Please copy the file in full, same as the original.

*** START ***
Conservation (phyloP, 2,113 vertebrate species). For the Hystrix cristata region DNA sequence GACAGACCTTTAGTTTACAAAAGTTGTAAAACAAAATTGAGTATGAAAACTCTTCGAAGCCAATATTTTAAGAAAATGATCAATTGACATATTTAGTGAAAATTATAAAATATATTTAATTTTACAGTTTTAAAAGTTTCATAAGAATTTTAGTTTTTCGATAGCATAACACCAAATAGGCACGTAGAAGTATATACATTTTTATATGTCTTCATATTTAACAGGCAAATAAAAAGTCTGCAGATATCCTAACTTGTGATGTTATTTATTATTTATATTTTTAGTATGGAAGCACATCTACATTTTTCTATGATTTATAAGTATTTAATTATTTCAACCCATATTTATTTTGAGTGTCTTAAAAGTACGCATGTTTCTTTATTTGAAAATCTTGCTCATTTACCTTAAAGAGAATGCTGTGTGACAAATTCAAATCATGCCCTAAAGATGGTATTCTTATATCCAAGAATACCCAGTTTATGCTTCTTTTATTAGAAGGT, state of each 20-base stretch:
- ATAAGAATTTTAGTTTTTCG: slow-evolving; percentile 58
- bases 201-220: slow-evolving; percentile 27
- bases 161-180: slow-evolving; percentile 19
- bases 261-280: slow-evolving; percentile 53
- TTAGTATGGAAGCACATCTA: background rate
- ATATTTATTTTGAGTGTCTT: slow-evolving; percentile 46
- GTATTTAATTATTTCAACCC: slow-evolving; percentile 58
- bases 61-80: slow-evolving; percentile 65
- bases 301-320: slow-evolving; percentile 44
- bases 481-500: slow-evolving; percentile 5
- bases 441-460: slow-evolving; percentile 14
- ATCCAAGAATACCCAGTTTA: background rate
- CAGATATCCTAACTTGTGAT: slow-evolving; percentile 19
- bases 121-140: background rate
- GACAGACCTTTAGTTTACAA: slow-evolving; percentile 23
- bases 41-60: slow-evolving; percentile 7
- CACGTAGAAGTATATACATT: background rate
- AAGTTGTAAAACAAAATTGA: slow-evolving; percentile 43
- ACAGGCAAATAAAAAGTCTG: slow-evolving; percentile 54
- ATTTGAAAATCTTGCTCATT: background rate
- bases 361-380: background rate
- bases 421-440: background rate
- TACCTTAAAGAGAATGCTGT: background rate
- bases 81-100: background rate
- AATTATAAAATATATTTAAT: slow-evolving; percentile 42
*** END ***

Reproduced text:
Conservation (phyloP, 2,113 vertebrate species). For the Hystrix cristata region DNA sequence GACAGACCTTTAGTTTACAAAAGTTGTAAAACAAAATTGAGTATGAAAACTCTTCGAAGCCAATATTTTAAGAAAATGATCAATTGACATATTTAGTGAAAATTATAAAATATATTTAATTTTACAGTTTTAAAAGTTTCATAAGAATTTTAGTTTTTCGATAGCATAACACCAAATAGGCACGTAGAAGTATATACATTTTTATATGTCTTCATATTTAACAGGCAAATAAAAAGTCTGCAGATATCCTAACTTGTGATGTTATTTATTATTTATATTTTTAGTATGGAAGCACATCTACATTTTTCTATGATTTATAAGTATTTAATTATTTCAACCCATATTTATTTTGAGTGTCTTAAAAGTACGCATGTTTCTTTATTTGAAAATCTTGCTCATTTACCTTAAAGAGAATGCTGTGTGACAAATTCAAATCATGCCCTAAAGATGGTATTCTTATATCCAAGAATACCCAGTTTATGCTTCTTTTATTAGAAGGT, state of each 20-base stretch:
- ATAAGAATTTTAGTTTTTCG: slow-evolving; percentile 58
- bases 201-220: slow-evolving; percentile 27
- bases 161-180: slow-evolving; percentile 19
- bases 261-280: slow-evolving; percentile 53
- TTAGTATGGAAGCACATCTA: background rate
- ATATTTATTTTGAGTGTCTT: slow-evolving; percentile 46
- GTATTTAATTATTTCAACCC: slow-evolving; percentile 58
- bases 61-80: slow-evolving; percentile 65
- bases 301-320: slow-evolving; percentile 44
- bases 481-500: slow-evolving; percentile 5
- bases 441-460: slow-evolving; percentile 14
- ATCCAAGAATACCCAGTTTA: background rate
- CAGATATCCTAACTTGTGAT: slow-evolving; percentile 19
- bases 121-140: background rate
- GACAGACCTTTAGTTTACAA: slow-evolving; percentile 23
- bases 41-60: slow-evolving; percentile 7
- CACGTAGAAGTATATACATT: background rate
- AAGTTGTAAAACAAAATTGA: slow-evolving; percentile 43
- ACAGGCAAATAAAAAGTCTG: slow-evolving; percentile 54
- ATTTGAAAATCTTGCTCATT: background rate
- bases 361-380: background rate
- bases 421-440: background rate
- TACCTTAAAGAGAATGCTGT: background rate
- bases 81-100: background rate
- AATTATAAAATATATTTAAT: slow-evolving; percentile 42